PYONGTEAK, Republic of Korea (NNS) -- U.S. and Republic of Korea (ROK) Navy ships concluded the maritime portion of exercise Foal Eagle March 11.
The Arleigh Burke-class guided-missile destroyers USS Michael Murphy (DDG 112), USS John S. McCain (DDG 56), and USS Lassen (DDG 82) operated with total of 16 ROK Navy ships in port and at sea for seven days on both coasts of the Korean peninsula. Additionally, USS Fort Worth (LCS 3) is the first littoral combat ship to operate as part of Foal Eagle's maritime participants involved in the exercise.
"U.S. and ROK Navy ships executed numerous combat readiness events and continued to build on our common operational experiences," said Cmdr. Chase Sargeant, commanding officer of John S. McCain (DDG 56), command flag ship for Foal Eagle West coast operations. "Foal Eagle is a key exercise for our navies to develop better interoperability and strengthen the US-ROK commitment to stability in the region."
Exercise Foal Eagle in an umbrella of regularly-scheduled, annual exercises that are the culmination of many months of planning and based on realistic training scenarios. The exercises demonstrate the continued U.S. commitment to the ROK-U.S. alliance and enhances operational readiness.
"The relationship between U.S. Navy and ROK Navy is strong and extends beyond Foal Eagle," said Capt. Christopher Sweeney, deputy commander, Destroyer Squadron 15, embarked aboard John S. McCain executing Foal Eagle. "We continue to execute, flex, and discuss tactics, techniques and procedures with ROK Navy throughout the year, which make major exercises such as Foal Eagle valuable for testing our combined tactical responses and continue to enhance our readiness posture."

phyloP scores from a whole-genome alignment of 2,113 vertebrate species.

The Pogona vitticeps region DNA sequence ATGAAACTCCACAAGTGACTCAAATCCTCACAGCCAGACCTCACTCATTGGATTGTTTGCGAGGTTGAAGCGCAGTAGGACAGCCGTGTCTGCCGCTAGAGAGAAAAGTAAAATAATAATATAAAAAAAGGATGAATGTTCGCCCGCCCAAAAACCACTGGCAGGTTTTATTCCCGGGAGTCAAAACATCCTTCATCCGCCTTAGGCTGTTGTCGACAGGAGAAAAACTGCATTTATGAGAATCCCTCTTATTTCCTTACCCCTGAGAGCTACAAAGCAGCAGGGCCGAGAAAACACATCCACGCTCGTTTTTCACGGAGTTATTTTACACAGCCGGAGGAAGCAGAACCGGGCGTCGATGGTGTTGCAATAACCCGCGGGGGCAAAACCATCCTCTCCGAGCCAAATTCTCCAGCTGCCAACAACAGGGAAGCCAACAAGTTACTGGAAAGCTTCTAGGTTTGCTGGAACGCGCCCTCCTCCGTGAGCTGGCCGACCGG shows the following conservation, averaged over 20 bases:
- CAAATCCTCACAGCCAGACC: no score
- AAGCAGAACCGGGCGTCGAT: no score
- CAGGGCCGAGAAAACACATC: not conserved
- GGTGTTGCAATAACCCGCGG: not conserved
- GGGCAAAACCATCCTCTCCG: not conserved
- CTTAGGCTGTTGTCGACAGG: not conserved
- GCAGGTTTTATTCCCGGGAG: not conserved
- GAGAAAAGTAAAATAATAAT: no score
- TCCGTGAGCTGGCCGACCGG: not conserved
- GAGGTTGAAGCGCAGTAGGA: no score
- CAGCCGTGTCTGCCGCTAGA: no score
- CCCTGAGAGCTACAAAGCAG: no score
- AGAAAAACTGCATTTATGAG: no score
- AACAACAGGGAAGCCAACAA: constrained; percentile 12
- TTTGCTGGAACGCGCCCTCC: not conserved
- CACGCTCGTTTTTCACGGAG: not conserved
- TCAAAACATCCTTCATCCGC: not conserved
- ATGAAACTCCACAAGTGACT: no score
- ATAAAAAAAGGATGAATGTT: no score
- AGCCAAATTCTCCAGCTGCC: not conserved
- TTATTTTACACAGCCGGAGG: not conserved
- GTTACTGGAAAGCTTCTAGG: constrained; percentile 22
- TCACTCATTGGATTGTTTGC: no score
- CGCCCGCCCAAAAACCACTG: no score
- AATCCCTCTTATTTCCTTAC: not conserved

Destroyer Squadron 15, responsible for seven forward deployed U.S. destroyers and approximately five rotationally deployed destroyers in the Indo-Asia-Pacific region, is U.S. lead for maritime operations in Foal Eagle. Destroyer Squadron 15 commands and controls advanced naval warfare exercises as part of Foal Eagle such as anti-air defense and anti-submarine warfare evolutions, opposed replenishment drills and naval surface fire support (NSFS) operations.
Fort Worth, deployed with the surface warfare mission package, provided key capabilities for sea to land combat operations as part of Foal Eagle's maritime component, as well as introducing new forms of technology that will be folded into the overall mission sets.
"Fort Worth's warfighting capability is aligned to the maritime mission on the Korean peninsula - critical to our ability to protect and maintain stability in the region," said Capt. Shan Byrne, commodore, Destroyer Squadron 15. "We are pleased to add LCS to the U.S. Navy's enduring presence in the Korean Theater of Operations."
Michael Murphy, John S. McCain, and Lassen, each with a crew of about 300 Sailors, will continue patrols throughout the Indo-Asia-Pacific region. Fort Worth will remain deployed to the region as part of a 16-month rotational patrol. Each ship is equipped to conduct independent operations, with a carrier strike group, or with other partner navies to demonstrate U.S. commitment to security and stability across the region.